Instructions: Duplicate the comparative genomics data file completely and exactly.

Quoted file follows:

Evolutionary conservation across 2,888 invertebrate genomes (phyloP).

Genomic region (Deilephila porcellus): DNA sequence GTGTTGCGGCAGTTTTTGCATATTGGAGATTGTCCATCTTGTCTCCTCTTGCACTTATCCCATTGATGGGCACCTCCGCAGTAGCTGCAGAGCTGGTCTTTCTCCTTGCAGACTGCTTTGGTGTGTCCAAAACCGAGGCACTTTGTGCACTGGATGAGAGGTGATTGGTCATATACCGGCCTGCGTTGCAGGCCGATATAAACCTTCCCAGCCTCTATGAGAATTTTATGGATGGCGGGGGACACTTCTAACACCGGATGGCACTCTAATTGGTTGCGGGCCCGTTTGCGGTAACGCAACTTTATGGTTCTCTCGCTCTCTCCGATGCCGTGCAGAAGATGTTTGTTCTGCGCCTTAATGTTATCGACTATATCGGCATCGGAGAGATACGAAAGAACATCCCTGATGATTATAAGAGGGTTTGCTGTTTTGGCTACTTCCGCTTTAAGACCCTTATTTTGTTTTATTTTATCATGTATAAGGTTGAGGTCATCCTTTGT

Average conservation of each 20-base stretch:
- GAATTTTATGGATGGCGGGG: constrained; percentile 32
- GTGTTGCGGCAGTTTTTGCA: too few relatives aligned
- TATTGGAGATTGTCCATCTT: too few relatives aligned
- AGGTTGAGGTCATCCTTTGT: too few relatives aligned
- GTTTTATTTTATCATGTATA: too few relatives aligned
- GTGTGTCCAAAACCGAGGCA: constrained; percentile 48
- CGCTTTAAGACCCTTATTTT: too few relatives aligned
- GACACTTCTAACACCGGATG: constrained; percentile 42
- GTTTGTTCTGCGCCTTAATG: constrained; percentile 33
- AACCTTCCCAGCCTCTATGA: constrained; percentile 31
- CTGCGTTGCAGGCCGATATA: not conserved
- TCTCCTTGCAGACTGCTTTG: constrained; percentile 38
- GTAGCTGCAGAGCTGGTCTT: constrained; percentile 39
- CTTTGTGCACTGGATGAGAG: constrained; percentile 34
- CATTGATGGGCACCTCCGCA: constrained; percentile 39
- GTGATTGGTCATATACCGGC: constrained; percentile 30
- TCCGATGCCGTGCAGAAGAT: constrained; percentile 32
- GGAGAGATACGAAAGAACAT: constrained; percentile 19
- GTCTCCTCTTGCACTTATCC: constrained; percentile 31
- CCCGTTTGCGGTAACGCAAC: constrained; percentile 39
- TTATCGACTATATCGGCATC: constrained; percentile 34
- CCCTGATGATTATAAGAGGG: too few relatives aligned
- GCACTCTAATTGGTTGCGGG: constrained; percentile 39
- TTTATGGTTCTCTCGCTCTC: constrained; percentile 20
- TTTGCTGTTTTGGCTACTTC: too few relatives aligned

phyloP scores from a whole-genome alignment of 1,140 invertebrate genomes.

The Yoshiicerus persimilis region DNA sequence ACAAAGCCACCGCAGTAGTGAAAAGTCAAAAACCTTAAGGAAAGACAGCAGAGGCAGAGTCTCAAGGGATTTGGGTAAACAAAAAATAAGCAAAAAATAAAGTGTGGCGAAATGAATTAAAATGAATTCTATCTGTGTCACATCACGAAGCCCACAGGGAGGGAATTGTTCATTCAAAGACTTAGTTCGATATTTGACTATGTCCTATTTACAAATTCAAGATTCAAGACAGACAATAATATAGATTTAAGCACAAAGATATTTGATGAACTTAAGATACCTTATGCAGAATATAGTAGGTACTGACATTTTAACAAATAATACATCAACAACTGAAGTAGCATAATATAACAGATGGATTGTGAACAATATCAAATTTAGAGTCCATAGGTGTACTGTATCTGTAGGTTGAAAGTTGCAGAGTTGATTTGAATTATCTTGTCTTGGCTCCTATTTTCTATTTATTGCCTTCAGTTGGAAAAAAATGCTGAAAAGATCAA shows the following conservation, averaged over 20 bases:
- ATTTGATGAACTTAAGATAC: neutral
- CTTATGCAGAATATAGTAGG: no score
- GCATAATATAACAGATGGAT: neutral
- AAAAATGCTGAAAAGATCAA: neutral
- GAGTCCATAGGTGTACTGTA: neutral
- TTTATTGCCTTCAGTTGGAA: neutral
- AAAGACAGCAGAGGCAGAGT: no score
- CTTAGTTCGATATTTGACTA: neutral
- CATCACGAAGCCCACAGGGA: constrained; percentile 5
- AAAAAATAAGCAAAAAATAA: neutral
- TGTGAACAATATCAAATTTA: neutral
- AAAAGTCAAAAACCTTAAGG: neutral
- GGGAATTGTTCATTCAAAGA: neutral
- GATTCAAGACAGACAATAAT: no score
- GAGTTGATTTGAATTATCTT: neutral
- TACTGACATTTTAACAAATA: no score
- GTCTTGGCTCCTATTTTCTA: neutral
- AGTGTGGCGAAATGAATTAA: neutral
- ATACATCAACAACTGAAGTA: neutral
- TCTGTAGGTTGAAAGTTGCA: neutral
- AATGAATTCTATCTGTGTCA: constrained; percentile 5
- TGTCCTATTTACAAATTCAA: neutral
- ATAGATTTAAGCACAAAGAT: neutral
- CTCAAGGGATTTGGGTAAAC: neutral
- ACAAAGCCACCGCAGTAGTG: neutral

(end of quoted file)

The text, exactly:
Evolutionary conservation across 2,888 invertebrate genomes (phyloP).

Genomic region (Deilephila porcellus): DNA sequence GTGTTGCGGCAGTTTTTGCATATTGGAGATTGTCCATCTTGTCTCCTCTTGCACTTATCCCATTGATGGGCACCTCCGCAGTAGCTGCAGAGCTGGTCTTTCTCCTTGCAGACTGCTTTGGTGTGTCCAAAACCGAGGCACTTTGTGCACTGGATGAGAGGTGATTGGTCATATACCGGCCTGCGTTGCAGGCCGATATAAACCTTCCCAGCCTCTATGAGAATTTTATGGATGGCGGGGGACACTTCTAACACCGGATGGCACTCTAATTGGTTGCGGGCCCGTTTGCGGTAACGCAACTTTATGGTTCTCTCGCTCTCTCCGATGCCGTGCAGAAGATGTTTGTTCTGCGCCTTAATGTTATCGACTATATCGGCATCGGAGAGATACGAAAGAACATCCCTGATGATTATAAGAGGGTTTGCTGTTTTGGCTACTTCCGCTTTAAGACCCTTATTTTGTTTTATTTTATCATGTATAAGGTTGAGGTCATCCTTTGT

Average conservation of each 20-base stretch:
- GAATTTTATGGATGGCGGGG: constrained; percentile 32
- GTGTTGCGGCAGTTTTTGCA: too few relatives aligned
- TATTGGAGATTGTCCATCTT: too few relatives aligned
- AGGTTGAGGTCATCCTTTGT: too few relatives aligned
- GTTTTATTTTATCATGTATA: too few relatives aligned
- GTGTGTCCAAAACCGAGGCA: constrained; percentile 48
- CGCTTTAAGACCCTTATTTT: too few relatives aligned
- GACACTTCTAACACCGGATG: constrained; percentile 42
- GTTTGTTCTGCGCCTTAATG: constrained; percentile 33
- AACCTTCCCAGCCTCTATGA: constrained; percentile 31
- CTGCGTTGCAGGCCGATATA: not conserved
- TCTCCTTGCAGACTGCTTTG: constrained; percentile 38
- GTAGCTGCAGAGCTGGTCTT: constrained; percentile 39
- CTTTGTGCACTGGATGAGAG: constrained; percentile 34
- CATTGATGGGCACCTCCGCA: constrained; percentile 39
- GTGATTGGTCATATACCGGC: constrained; percentile 30
- TCCGATGCCGTGCAGAAGAT: constrained; percentile 32
- GGAGAGATACGAAAGAACAT: constrained; percentile 19
- GTCTCCTCTTGCACTTATCC: constrained; percentile 31
- CCCGTTTGCGGTAACGCAAC: constrained; percentile 39
- TTATCGACTATATCGGCATC: constrained; percentile 34
- CCCTGATGATTATAAGAGGG: too few relatives aligned
- GCACTCTAATTGGTTGCGGG: constrained; percentile 39
- TTTATGGTTCTCTCGCTCTC: constrained; percentile 20
- TTTGCTGTTTTGGCTACTTC: too few relatives aligned

phyloP scores from a whole-genome alignment of 1,140 invertebrate genomes.

The Yoshiicerus persimilis region DNA sequence ACAAAGCCACCGCAGTAGTGAAAAGTCAAAAACCTTAAGGAAAGACAGCAGAGGCAGAGTCTCAAGGGATTTGGGTAAACAAAAAATAAGCAAAAAATAAAGTGTGGCGAAATGAATTAAAATGAATTCTATCTGTGTCACATCACGAAGCCCACAGGGAGGGAATTGTTCATTCAAAGACTTAGTTCGATATTTGACTATGTCCTATTTACAAATTCAAGATTCAAGACAGACAATAATATAGATTTAAGCACAAAGATATTTGATGAACTTAAGATACCTTATGCAGAATATAGTAGGTACTGACATTTTAACAAATAATACATCAACAACTGAAGTAGCATAATATAACAGATGGATTGTGAACAATATCAAATTTAGAGTCCATAGGTGTACTGTATCTGTAGGTTGAAAGTTGCAGAGTTGATTTGAATTATCTTGTCTTGGCTCCTATTTTCTATTTATTGCCTTCAGTTGGAAAAAAATGCTGAAAAGATCAA shows the following conservation, averaged over 20 bases:
- ATTTGATGAACTTAAGATAC: neutral
- CTTATGCAGAATATAGTAGG: no score
- GCATAATATAACAGATGGAT: neutral
- AAAAATGCTGAAAAGATCAA: neutral
- GAGTCCATAGGTGTACTGTA: neutral
- TTTATTGCCTTCAGTTGGAA: neutral
- AAAGACAGCAGAGGCAGAGT: no score
- CTTAGTTCGATATTTGACTA: neutral
- CATCACGAAGCCCACAGGGA: constrained; percentile 5
- AAAAAATAAGCAAAAAATAA: neutral
- TGTGAACAATATCAAATTTA: neutral
- AAAAGTCAAAAACCTTAAGG: neutral
- GGGAATTGTTCATTCAAAGA: neutral
- GATTCAAGACAGACAATAAT: no score
- GAGTTGATTTGAATTATCTT: neutral
- TACTGACATTTTAACAAATA: no score
- GTCTTGGCTCCTATTTTCTA: neutral
- AGTGTGGCGAAATGAATTAA: neutral
- ATACATCAACAACTGAAGTA: neutral
- TCTGTAGGTTGAAAGTTGCA: neutral
- AATGAATTCTATCTGTGTCA: constrained; percentile 5
- TGTCCTATTTACAAATTCAA: neutral
- ATAGATTTAAGCACAAAGAT: neutral
- CTCAAGGGATTTGGGTAAAC: neutral
- ACAAAGCCACCGCAGTAGTG: neutral